In the News
Quebec Days of Action to Affirm the Human Right to Housing!
No to the Eviction of Tenants of Private
On January 31, the more than 200 tenants of the Mont Carmel Private Residence for Seniors (PRS) in Montreal received an eviction notice from their landlord, Group LRM.
According to the Association des Comités de Résidents Officielle du Québec (ACROQ), the eviction notice delivered by a bailiff to each of the senior residents of the PRS specifies that their dwelling will be changing its designation as of August 1, at which time it will become a standard residential dwelling. The services provided in the PRS, such as 24-hour nursing services and daily supervision of each apartment to ensure that all residents remain in good health, will be eliminated.
ACROQ reports that the landlord, who purchased the residence in December, is proposing that tenants remain in the building after the transition by signing a lease with a three per cent rent increase, while all current services are to be cut. The landlord also informed that all tenants wishing to leave could receive the equivalent of three months’ base rent, as required by law.
Some 400 residents at the Château Beaurivage residence, a large seniors’ complex owned by the same landlord and also located in Montreal, have received a similar eviction notice, media report.
These actions have created huge anxiety amongst the seniors, who require services in order to remain safe and continue living independently. Their anxiety is further heightened by Montreal’s housing crisis, an expression of which is the lack of affordable rental housing.
Speaking to the press, the president of the Mont-Carmel PRS tenants’ committee said: “We want to keep our PRS. We’re experiencing this loss as if our village had just been closed down.”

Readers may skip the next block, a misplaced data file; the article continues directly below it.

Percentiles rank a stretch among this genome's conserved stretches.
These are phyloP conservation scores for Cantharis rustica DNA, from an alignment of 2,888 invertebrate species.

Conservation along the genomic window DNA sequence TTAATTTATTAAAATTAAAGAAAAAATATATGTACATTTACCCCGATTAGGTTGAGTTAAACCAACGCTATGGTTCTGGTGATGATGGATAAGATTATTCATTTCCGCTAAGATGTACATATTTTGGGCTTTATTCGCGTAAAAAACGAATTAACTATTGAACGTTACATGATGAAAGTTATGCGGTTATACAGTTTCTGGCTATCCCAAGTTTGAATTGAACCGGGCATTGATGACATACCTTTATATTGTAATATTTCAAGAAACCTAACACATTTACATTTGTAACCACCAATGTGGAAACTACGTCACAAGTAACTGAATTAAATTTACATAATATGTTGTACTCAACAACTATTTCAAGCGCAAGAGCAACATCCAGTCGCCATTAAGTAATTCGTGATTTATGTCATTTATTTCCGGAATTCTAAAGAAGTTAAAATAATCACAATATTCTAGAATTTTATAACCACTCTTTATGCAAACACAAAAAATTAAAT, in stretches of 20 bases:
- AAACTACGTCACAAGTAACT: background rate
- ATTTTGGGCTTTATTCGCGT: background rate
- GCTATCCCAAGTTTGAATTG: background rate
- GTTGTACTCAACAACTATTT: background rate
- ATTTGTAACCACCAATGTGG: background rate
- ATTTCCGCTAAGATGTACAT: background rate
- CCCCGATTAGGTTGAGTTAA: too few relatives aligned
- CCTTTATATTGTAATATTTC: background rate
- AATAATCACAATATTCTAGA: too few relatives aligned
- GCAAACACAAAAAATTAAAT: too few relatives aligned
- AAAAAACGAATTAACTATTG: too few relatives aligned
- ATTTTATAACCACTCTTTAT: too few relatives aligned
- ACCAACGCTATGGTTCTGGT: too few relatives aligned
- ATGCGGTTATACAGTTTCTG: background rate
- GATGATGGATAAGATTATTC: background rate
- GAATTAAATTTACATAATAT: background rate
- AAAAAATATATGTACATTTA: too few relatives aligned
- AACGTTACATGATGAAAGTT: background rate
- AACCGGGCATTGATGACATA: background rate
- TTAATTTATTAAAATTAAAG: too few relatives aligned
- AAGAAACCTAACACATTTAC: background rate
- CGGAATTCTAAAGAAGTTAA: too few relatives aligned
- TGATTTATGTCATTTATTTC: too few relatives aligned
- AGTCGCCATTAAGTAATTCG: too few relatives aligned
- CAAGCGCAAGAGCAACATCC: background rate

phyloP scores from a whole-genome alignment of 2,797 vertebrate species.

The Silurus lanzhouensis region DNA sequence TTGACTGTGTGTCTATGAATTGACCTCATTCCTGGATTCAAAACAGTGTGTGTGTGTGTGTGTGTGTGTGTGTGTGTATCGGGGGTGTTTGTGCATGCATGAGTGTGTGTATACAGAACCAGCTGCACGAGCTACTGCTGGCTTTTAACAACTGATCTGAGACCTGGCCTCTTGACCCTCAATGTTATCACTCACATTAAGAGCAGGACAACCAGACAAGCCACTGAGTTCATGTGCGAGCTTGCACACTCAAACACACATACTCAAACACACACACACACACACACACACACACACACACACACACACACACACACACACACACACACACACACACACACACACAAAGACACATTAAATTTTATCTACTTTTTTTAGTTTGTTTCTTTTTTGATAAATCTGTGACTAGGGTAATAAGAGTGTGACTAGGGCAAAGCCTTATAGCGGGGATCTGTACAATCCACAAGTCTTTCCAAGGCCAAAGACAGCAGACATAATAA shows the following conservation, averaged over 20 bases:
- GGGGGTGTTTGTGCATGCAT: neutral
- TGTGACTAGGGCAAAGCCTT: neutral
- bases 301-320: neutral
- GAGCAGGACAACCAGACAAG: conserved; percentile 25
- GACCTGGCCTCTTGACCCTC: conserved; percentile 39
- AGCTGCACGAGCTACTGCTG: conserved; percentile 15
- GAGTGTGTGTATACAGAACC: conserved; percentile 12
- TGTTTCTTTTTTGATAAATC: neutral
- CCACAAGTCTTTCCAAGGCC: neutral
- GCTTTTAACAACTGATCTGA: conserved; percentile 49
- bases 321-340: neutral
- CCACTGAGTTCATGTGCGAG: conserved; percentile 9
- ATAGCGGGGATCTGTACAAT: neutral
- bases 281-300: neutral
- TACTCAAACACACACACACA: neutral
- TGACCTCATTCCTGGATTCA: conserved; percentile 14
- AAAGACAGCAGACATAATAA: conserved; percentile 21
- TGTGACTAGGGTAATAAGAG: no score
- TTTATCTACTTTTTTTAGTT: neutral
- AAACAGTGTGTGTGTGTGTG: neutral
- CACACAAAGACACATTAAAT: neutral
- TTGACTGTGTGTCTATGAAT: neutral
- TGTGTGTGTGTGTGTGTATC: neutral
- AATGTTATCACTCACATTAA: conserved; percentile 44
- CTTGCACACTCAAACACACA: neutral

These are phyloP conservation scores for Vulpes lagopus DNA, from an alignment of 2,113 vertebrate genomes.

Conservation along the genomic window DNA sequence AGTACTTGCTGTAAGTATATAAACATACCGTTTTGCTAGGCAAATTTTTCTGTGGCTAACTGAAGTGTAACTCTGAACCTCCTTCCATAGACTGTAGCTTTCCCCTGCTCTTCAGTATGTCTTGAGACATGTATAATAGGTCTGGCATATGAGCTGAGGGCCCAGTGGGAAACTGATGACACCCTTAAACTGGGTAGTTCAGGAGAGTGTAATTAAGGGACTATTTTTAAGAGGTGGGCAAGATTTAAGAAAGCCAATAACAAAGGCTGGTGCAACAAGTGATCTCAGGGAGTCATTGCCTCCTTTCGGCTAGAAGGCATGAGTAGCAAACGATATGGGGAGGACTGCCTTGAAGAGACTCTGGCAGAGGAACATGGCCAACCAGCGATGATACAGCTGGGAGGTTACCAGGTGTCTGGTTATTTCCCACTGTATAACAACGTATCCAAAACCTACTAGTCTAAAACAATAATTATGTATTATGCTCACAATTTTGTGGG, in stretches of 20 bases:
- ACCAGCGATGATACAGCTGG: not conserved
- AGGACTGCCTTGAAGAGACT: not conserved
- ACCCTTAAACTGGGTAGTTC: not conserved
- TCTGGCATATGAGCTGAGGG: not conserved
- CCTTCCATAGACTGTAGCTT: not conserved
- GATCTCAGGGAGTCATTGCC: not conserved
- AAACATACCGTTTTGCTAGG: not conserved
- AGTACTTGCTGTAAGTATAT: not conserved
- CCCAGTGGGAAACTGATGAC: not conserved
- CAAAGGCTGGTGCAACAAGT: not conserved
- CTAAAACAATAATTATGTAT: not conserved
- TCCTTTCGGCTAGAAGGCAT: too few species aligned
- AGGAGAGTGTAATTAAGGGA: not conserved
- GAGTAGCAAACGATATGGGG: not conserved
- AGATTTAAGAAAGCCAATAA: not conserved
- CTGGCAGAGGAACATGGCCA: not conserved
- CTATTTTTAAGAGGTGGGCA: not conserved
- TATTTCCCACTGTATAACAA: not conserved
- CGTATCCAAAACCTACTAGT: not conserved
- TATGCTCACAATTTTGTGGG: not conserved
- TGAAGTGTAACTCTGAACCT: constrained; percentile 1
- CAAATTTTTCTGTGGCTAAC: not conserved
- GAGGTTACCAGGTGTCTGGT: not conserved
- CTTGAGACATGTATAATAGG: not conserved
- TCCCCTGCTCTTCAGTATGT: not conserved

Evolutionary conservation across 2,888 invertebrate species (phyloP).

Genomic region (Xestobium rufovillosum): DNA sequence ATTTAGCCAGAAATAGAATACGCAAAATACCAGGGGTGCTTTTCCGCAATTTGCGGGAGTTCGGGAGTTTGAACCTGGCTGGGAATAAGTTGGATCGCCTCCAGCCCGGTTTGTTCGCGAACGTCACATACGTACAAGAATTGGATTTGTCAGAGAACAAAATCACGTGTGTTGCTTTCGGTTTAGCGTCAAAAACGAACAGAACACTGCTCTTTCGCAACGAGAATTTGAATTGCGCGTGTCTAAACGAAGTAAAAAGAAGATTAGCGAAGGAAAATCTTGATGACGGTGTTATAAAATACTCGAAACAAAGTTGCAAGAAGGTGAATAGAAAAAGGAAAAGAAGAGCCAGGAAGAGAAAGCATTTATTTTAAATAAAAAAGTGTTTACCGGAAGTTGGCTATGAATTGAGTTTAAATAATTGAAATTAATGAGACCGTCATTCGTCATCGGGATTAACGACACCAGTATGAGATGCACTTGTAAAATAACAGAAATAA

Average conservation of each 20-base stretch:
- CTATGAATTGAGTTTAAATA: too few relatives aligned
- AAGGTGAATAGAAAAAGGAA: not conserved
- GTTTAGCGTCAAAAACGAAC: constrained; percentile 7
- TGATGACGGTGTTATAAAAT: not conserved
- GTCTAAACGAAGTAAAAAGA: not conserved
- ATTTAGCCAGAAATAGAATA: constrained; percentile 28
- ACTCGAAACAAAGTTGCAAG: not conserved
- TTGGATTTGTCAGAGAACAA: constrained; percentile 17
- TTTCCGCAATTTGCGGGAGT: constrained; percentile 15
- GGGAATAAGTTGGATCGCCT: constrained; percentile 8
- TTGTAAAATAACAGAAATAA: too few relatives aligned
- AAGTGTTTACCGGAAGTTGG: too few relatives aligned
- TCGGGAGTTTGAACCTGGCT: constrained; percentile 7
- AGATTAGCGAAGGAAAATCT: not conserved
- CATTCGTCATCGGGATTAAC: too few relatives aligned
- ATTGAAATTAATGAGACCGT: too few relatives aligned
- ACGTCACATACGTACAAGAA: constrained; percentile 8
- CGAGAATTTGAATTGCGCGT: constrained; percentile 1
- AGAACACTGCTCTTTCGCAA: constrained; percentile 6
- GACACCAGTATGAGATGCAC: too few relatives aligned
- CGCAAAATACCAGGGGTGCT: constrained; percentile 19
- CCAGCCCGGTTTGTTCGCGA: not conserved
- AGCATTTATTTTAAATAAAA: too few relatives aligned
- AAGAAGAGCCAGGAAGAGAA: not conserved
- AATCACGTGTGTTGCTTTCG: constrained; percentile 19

ACROQ notes that these evictions are being facilitated by the completely outdated rules contained in the Civil Code of Québec, such as no. 1959, which gives the landlord full power to change, without exception or restriction, the designation of a dwelling. The change of designation provided for by the Civil Code opens the door to another section which guarantees landlords the possibility of increasing rents as they see fit, without any possibility of contesting the increase for the five years following that change. These rules, writes the association, serve as a backdrop to the systematic mistreatment of the elderly that has been observed for years.
ACROQ is demanding, amongst other things, that the National Assembly amend the Civil Code to prohibit such arbitrary actions.
Opposition to these eviction notices is mounting. In particular, tenants’ assemblies are being organized to examine legal recourse against these evictions.
Spokespersons for the Quebec government have provided an entirely detached and irresponsible response to these eviction notices. Those speaking on behalf of the Minister Responsible for Seniors and Informal Caregivers have said that the CIUSSS (Integrated University Health and Social Services Centre) will provide home care and support services to seniors who wish to remain in the residence, despite the threat of eviction.
In fact, the CIUSSS only offers services to people who have gone through a screening process and who meet certain criteria. It does not provide 24-hour nursing services. Instead of opposing the eviction notice, the CIUSSS declared that they will assist seniors who are evicted to find housing appropriate to their situation.
People are calling for these eviction notices to be rescinded and banned, and are opposing private investors and governments who treat housing as a means for private profit, in violation of the human right to housing and to live in dignity.
(Workers’ Forum, posted February 11, 2022)